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I agree about the love of money rather than the money itself and often ask when is having some money enough. Unfortunately the idea that "more and bigger is always better" has taken over. The corner hardware store cannot compete with Home Depot and is phased out. I really don't know what the original intention of people like Pat Parelli was but somehow they ended up going the "bigger is better" route. Now it is the business itself that is in control and not the founder. Right along with having the desire for money is having one for power and recognition. It is not too hard to see how that fits into the picture either.
Yes . . . and we all have temptations and choices, and Life teaches us about priorities as we navigate the obstacles and learn, sometimes painfully, how to focus on the most important things. It's a process that takes a lifetime . . .
Learning how to "give to pressure" from our "Master Trainer" is one of the hardest things any of us has to learn, whether we're in a position of leadership or serving at the local McDonald's.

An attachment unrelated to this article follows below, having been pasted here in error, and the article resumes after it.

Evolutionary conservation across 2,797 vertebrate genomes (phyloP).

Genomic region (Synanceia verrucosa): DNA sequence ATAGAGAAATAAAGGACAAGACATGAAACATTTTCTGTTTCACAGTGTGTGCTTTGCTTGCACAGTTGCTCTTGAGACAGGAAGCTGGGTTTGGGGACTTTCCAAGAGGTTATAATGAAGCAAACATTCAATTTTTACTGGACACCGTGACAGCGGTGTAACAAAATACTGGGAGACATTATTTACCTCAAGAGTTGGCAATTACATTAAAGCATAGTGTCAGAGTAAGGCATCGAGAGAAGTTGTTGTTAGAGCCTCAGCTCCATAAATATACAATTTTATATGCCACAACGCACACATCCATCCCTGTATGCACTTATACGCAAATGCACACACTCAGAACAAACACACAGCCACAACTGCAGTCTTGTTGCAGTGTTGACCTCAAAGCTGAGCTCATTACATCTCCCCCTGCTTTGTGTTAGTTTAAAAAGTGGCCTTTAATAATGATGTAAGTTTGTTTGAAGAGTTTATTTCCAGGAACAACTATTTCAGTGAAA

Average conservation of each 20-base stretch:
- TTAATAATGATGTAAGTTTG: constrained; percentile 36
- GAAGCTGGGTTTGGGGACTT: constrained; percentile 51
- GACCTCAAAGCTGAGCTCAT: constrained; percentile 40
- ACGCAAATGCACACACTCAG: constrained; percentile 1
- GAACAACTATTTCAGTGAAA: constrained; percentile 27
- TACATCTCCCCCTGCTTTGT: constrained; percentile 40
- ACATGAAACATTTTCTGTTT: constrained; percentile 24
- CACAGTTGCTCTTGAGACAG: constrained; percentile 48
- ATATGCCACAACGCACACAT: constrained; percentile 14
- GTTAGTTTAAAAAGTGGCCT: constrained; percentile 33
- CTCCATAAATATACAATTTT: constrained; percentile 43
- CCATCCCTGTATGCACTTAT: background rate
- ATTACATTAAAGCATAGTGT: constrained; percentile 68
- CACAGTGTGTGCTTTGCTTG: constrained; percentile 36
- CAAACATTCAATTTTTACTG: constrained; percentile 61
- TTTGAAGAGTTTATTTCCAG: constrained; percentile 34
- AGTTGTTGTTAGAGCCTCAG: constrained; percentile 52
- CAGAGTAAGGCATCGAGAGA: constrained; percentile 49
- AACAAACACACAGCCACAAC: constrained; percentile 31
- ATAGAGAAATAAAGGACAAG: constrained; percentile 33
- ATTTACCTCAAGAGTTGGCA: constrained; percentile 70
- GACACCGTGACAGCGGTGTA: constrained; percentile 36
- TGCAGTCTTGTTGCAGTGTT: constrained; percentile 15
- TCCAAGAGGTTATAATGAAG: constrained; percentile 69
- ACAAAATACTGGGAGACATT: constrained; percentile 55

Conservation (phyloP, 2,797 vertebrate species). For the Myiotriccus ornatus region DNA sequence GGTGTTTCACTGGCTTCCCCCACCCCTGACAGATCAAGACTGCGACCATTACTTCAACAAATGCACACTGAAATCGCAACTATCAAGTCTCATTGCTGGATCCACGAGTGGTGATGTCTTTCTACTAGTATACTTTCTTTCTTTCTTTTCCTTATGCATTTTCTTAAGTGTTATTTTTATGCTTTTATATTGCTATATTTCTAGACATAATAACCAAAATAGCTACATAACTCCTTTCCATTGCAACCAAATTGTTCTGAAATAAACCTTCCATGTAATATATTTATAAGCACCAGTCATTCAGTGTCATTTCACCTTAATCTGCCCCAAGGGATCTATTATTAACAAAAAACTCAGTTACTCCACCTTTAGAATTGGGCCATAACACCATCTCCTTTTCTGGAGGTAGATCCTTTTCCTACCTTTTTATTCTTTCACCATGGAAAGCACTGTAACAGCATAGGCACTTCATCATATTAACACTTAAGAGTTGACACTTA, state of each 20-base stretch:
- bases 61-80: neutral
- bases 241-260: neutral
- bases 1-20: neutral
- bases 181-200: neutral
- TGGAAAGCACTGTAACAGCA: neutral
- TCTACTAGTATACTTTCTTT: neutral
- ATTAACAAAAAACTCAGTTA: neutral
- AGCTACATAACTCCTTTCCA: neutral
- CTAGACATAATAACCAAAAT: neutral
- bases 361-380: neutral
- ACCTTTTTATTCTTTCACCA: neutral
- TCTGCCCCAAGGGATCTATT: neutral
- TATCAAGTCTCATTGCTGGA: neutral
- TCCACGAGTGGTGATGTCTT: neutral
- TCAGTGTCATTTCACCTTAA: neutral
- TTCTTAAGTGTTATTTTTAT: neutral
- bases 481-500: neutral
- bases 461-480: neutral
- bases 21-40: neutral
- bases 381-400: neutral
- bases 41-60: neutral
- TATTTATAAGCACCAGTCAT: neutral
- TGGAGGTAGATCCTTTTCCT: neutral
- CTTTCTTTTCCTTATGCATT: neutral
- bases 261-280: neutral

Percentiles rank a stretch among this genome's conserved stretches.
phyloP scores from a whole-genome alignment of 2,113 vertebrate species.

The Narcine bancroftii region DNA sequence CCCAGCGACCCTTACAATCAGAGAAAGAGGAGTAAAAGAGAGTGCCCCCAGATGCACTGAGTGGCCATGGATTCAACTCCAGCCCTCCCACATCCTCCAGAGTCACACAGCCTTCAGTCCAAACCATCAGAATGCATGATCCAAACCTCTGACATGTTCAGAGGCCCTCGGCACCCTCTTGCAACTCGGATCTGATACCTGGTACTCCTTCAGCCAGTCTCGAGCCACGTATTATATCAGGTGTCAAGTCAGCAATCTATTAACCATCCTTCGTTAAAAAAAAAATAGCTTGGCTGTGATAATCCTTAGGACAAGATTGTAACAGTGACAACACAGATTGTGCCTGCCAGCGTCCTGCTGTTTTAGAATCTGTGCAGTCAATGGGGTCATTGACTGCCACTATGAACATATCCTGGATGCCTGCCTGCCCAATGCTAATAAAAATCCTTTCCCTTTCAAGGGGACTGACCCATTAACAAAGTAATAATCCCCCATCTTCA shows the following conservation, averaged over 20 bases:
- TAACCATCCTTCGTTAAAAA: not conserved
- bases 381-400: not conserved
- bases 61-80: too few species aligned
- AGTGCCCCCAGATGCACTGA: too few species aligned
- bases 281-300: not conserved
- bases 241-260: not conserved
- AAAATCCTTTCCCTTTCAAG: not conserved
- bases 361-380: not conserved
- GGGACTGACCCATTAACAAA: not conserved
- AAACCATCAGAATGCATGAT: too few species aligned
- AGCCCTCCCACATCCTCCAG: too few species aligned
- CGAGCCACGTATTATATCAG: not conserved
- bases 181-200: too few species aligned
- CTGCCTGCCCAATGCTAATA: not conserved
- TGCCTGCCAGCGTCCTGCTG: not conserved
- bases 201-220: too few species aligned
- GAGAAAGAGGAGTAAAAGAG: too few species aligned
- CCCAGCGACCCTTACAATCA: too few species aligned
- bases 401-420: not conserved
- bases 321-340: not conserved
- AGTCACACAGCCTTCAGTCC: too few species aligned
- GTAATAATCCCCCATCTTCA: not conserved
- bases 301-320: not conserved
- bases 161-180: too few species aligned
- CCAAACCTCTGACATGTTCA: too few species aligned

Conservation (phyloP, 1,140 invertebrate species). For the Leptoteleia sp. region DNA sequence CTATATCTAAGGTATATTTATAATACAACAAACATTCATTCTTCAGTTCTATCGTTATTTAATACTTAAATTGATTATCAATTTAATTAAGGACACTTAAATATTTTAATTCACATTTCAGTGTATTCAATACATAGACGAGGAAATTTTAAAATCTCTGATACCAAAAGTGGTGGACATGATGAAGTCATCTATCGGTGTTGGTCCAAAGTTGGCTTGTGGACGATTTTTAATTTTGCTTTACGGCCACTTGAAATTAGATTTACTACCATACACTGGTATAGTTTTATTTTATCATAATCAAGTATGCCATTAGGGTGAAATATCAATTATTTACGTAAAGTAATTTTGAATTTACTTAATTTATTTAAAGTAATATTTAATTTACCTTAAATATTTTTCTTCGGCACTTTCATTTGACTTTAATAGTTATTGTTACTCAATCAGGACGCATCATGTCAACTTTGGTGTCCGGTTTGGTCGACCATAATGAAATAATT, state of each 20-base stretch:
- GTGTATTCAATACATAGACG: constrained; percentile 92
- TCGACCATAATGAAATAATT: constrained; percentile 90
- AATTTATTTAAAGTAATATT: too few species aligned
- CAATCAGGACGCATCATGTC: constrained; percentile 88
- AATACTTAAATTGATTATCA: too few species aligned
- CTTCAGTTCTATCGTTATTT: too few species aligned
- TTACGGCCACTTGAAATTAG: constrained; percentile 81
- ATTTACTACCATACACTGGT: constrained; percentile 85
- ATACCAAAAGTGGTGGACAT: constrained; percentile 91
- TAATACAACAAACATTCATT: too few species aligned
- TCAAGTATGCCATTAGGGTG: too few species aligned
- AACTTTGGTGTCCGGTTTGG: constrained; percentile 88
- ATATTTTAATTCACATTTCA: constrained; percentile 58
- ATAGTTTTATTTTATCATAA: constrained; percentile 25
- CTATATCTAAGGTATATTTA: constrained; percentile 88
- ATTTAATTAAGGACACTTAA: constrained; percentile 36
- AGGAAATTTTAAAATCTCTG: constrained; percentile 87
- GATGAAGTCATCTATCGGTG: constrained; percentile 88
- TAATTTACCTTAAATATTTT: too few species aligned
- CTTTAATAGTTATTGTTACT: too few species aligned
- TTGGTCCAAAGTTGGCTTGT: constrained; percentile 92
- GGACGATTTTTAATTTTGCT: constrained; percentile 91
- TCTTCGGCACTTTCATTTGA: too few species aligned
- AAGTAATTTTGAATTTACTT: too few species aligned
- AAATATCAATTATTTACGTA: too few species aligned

"Good judgment comes from experience, and most of that comes from bad judgment.":neutral:

 

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Savvystable, I too wish you the best with your civil suit with your business with Parelli Inc. I would suspect there are others who have gone before you doing that as well. Were you able to find out anything about previous suits filed against Parelli Inc similar to yours? It could give you some insight and support for your case.

You know, during my years as an active Parelli student (before 2009) I watched my instructor twist in the wind keeping up with all the business changes in the company, so that it was not so much what Pat himself wanted but what the principals of the corporation wanted the instructors to do as partners in the franchise. Franchise is the key word here. My instructor was one of the lucky ones who had the financial backing, time and put in the hard work to make it through. I think now she is finally a five star instructor and teaches new instructors at Pagosa in addition to her own clinic schedule at her ranch.

My opinion is that for someone who wants to be an official Parelli instructor it's a really slipperly slope because it is a business partnership (franchise) first before it is about helping folks with their horses. Sad hard truth for some to hear because it takes a lot to keep the balance of keeping up with the franchise corporation demands and being someone good with horses to help people with horses (which I suspect is all most wannabe instructors really care about, and I don't blame them :) )! I don't see how an individual could even possibly do that alone without some sort of support from family or friends (financial and emotional).